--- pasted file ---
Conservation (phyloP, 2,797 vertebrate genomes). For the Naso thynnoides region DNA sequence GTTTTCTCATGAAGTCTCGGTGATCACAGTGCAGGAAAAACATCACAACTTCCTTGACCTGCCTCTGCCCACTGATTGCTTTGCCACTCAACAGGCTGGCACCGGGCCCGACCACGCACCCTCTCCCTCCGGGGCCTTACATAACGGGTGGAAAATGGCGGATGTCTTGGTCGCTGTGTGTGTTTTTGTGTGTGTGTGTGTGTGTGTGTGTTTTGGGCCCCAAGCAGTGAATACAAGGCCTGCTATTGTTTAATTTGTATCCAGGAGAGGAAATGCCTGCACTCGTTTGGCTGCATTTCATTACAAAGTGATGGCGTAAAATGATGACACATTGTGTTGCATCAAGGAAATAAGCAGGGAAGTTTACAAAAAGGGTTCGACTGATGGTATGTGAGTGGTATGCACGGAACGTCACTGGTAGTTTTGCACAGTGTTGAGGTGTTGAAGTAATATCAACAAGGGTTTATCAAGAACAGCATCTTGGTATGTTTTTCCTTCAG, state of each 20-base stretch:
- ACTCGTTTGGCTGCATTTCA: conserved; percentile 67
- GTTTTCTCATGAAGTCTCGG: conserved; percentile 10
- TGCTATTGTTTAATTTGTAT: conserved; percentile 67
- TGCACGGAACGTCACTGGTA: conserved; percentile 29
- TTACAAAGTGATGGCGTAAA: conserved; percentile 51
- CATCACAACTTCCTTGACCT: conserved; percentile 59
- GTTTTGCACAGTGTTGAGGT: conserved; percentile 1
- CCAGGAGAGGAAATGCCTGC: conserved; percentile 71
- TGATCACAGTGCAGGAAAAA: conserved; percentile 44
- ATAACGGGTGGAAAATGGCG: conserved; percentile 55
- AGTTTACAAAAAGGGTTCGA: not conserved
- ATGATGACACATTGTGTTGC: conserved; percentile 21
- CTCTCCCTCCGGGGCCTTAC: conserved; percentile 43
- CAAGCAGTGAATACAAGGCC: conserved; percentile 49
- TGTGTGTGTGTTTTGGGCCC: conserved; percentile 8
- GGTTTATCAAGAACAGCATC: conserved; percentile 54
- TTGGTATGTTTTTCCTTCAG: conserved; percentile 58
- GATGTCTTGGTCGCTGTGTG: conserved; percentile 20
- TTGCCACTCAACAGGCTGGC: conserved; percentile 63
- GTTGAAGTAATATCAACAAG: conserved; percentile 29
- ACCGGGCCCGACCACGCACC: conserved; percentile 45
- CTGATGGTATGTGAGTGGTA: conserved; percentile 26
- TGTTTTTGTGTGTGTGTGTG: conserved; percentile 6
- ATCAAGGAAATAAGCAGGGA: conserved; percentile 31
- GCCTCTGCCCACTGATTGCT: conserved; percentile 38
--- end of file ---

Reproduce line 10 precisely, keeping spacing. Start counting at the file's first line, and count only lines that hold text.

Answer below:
- TGATCACAGTGCAGGAAAAA: conserved; percentile 44